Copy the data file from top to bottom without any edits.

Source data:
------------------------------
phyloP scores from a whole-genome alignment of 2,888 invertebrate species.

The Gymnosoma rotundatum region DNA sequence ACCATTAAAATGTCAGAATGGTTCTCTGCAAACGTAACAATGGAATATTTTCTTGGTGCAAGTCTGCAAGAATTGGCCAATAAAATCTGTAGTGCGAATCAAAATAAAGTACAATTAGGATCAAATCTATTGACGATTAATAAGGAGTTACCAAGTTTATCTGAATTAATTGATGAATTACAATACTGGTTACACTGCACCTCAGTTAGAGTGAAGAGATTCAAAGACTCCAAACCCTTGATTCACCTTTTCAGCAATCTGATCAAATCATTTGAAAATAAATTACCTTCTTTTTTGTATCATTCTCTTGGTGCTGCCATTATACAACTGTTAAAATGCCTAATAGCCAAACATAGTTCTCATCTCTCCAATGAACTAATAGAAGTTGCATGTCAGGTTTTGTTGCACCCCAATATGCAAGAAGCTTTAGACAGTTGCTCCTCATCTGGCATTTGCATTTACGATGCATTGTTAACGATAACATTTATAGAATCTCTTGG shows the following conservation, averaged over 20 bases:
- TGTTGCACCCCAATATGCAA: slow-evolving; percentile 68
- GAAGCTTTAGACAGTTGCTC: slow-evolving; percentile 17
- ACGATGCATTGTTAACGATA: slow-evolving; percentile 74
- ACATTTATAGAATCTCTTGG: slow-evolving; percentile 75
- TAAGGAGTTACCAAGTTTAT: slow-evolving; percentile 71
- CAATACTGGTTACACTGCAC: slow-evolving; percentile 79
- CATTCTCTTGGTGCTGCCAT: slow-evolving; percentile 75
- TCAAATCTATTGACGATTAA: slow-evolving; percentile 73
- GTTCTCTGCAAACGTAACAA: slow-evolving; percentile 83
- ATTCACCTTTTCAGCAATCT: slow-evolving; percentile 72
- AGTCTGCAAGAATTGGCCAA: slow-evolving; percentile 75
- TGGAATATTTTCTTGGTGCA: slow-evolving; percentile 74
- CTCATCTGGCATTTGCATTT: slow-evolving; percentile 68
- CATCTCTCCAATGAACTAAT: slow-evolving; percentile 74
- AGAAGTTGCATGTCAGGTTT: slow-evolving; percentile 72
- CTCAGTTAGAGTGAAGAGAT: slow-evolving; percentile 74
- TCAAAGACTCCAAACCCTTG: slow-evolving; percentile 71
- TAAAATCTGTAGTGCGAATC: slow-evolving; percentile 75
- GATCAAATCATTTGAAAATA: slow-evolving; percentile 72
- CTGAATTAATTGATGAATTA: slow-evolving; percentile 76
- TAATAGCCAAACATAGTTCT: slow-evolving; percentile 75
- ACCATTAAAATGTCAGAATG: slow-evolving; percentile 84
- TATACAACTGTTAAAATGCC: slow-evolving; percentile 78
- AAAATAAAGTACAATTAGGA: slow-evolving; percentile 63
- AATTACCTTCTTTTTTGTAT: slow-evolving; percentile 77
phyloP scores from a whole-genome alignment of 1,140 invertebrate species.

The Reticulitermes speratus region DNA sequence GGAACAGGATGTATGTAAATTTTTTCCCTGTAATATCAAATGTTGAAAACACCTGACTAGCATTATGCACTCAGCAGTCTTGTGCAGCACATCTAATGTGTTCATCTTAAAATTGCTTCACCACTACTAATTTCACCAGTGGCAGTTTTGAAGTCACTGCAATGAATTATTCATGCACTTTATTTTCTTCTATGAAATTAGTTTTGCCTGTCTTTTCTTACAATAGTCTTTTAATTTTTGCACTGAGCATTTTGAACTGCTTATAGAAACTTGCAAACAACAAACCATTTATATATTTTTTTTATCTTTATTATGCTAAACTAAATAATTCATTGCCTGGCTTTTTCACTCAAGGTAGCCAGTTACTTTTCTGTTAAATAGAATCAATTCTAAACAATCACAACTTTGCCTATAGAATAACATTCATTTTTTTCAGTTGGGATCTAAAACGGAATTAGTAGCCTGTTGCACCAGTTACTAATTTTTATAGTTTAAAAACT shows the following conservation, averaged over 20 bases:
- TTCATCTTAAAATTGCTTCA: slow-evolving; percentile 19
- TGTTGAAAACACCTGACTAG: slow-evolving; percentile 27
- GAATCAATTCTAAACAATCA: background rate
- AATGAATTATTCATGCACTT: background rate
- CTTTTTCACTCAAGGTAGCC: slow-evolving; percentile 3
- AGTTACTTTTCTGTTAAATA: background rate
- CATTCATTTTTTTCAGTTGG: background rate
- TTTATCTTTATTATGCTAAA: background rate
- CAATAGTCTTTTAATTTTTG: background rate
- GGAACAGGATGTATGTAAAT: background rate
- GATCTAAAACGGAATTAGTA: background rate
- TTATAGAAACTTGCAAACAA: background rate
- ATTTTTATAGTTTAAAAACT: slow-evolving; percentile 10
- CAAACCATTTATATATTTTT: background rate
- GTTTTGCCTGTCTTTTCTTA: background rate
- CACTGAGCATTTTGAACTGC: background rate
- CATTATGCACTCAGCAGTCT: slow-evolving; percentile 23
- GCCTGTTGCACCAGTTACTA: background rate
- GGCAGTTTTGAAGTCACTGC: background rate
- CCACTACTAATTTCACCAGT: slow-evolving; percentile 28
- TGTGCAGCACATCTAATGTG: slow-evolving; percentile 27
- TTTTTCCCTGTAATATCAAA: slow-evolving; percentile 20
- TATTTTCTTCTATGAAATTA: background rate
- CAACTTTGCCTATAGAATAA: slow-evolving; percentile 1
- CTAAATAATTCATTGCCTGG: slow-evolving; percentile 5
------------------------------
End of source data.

phyloP scores from a whole-genome alignment of 2,888 invertebrate species.

The Gymnosoma rotundatum region DNA sequence ACCATTAAAATGTCAGAATGGTTCTCTGCAAACGTAACAATGGAATATTTTCTTGGTGCAAGTCTGCAAGAATTGGCCAATAAAATCTGTAGTGCGAATCAAAATAAAGTACAATTAGGATCAAATCTATTGACGATTAATAAGGAGTTACCAAGTTTATCTGAATTAATTGATGAATTACAATACTGGTTACACTGCACCTCAGTTAGAGTGAAGAGATTCAAAGACTCCAAACCCTTGATTCACCTTTTCAGCAATCTGATCAAATCATTTGAAAATAAATTACCTTCTTTTTTGTATCATTCTCTTGGTGCTGCCATTATACAACTGTTAAAATGCCTAATAGCCAAACATAGTTCTCATCTCTCCAATGAACTAATAGAAGTTGCATGTCAGGTTTTGTTGCACCCCAATATGCAAGAAGCTTTAGACAGTTGCTCCTCATCTGGCATTTGCATTTACGATGCATTGTTAACGATAACATTTATAGAATCTCTTGG shows the following conservation, averaged over 20 bases:
- TGTTGCACCCCAATATGCAA: slow-evolving; percentile 68
- GAAGCTTTAGACAGTTGCTC: slow-evolving; percentile 17
- ACGATGCATTGTTAACGATA: slow-evolving; percentile 74
- ACATTTATAGAATCTCTTGG: slow-evolving; percentile 75
- TAAGGAGTTACCAAGTTTAT: slow-evolving; percentile 71
- CAATACTGGTTACACTGCAC: slow-evolving; percentile 79
- CATTCTCTTGGTGCTGCCAT: slow-evolving; percentile 75
- TCAAATCTATTGACGATTAA: slow-evolving; percentile 73
- GTTCTCTGCAAACGTAACAA: slow-evolving; percentile 83
- ATTCACCTTTTCAGCAATCT: slow-evolving; percentile 72
- AGTCTGCAAGAATTGGCCAA: slow-evolving; percentile 75
- TGGAATATTTTCTTGGTGCA: slow-evolving; percentile 74
- CTCATCTGGCATTTGCATTT: slow-evolving; percentile 68
- CATCTCTCCAATGAACTAAT: slow-evolving; percentile 74
- AGAAGTTGCATGTCAGGTTT: slow-evolving; percentile 72
- CTCAGTTAGAGTGAAGAGAT: slow-evolving; percentile 74
- TCAAAGACTCCAAACCCTTG: slow-evolving; percentile 71
- TAAAATCTGTAGTGCGAATC: slow-evolving; percentile 75
- GATCAAATCATTTGAAAATA: slow-evolving; percentile 72
- CTGAATTAATTGATGAATTA: slow-evolving; percentile 76
- TAATAGCCAAACATAGTTCT: slow-evolving; percentile 75
- ACCATTAAAATGTCAGAATG: slow-evolving; percentile 84
- TATACAACTGTTAAAATGCC: slow-evolving; percentile 78
- AAAATAAAGTACAATTAGGA: slow-evolving; percentile 63
- AATTACCTTCTTTTTTGTAT: slow-evolving; percentile 77
phyloP scores from a whole-genome alignment of 1,140 invertebrate species.

The Reticulitermes speratus region DNA sequence GGAACAGGATGTATGTAAATTTTTTCCCTGTAATATCAAATGTTGAAAACACCTGACTAGCATTATGCACTCAGCAGTCTTGTGCAGCACATCTAATGTGTTCATCTTAAAATTGCTTCACCACTACTAATTTCACCAGTGGCAGTTTTGAAGTCACTGCAATGAATTATTCATGCACTTTATTTTCTTCTATGAAATTAGTTTTGCCTGTCTTTTCTTACAATAGTCTTTTAATTTTTGCACTGAGCATTTTGAACTGCTTATAGAAACTTGCAAACAACAAACCATTTATATATTTTTTTTATCTTTATTATGCTAAACTAAATAATTCATTGCCTGGCTTTTTCACTCAAGGTAGCCAGTTACTTTTCTGTTAAATAGAATCAATTCTAAACAATCACAACTTTGCCTATAGAATAACATTCATTTTTTTCAGTTGGGATCTAAAACGGAATTAGTAGCCTGTTGCACCAGTTACTAATTTTTATAGTTTAAAAACT shows the following conservation, averaged over 20 bases:
- TTCATCTTAAAATTGCTTCA: slow-evolving; percentile 19
- TGTTGAAAACACCTGACTAG: slow-evolving; percentile 27
- GAATCAATTCTAAACAATCA: background rate
- AATGAATTATTCATGCACTT: background rate
- CTTTTTCACTCAAGGTAGCC: slow-evolving; percentile 3
- AGTTACTTTTCTGTTAAATA: background rate
- CATTCATTTTTTTCAGTTGG: background rate
- TTTATCTTTATTATGCTAAA: background rate
- CAATAGTCTTTTAATTTTTG: background rate
- GGAACAGGATGTATGTAAAT: background rate
- GATCTAAAACGGAATTAGTA: background rate
- TTATAGAAACTTGCAAACAA: background rate
- ATTTTTATAGTTTAAAAACT: slow-evolving; percentile 10
- CAAACCATTTATATATTTTT: background rate
- GTTTTGCCTGTCTTTTCTTA: background rate
- CACTGAGCATTTTGAACTGC: background rate
- CATTATGCACTCAGCAGTCT: slow-evolving; percentile 23
- GCCTGTTGCACCAGTTACTA: background rate
- GGCAGTTTTGAAGTCACTGC: background rate
- CCACTACTAATTTCACCAGT: slow-evolving; percentile 28
- TGTGCAGCACATCTAATGTG: slow-evolving; percentile 27
- TTTTTCCCTGTAATATCAAA: slow-evolving; percentile 20
- TATTTTCTTCTATGAAATTA: background rate
- CAACTTTGCCTATAGAATAA: slow-evolving; percentile 1
- CTAAATAATTCATTGCCTGG: slow-evolving; percentile 5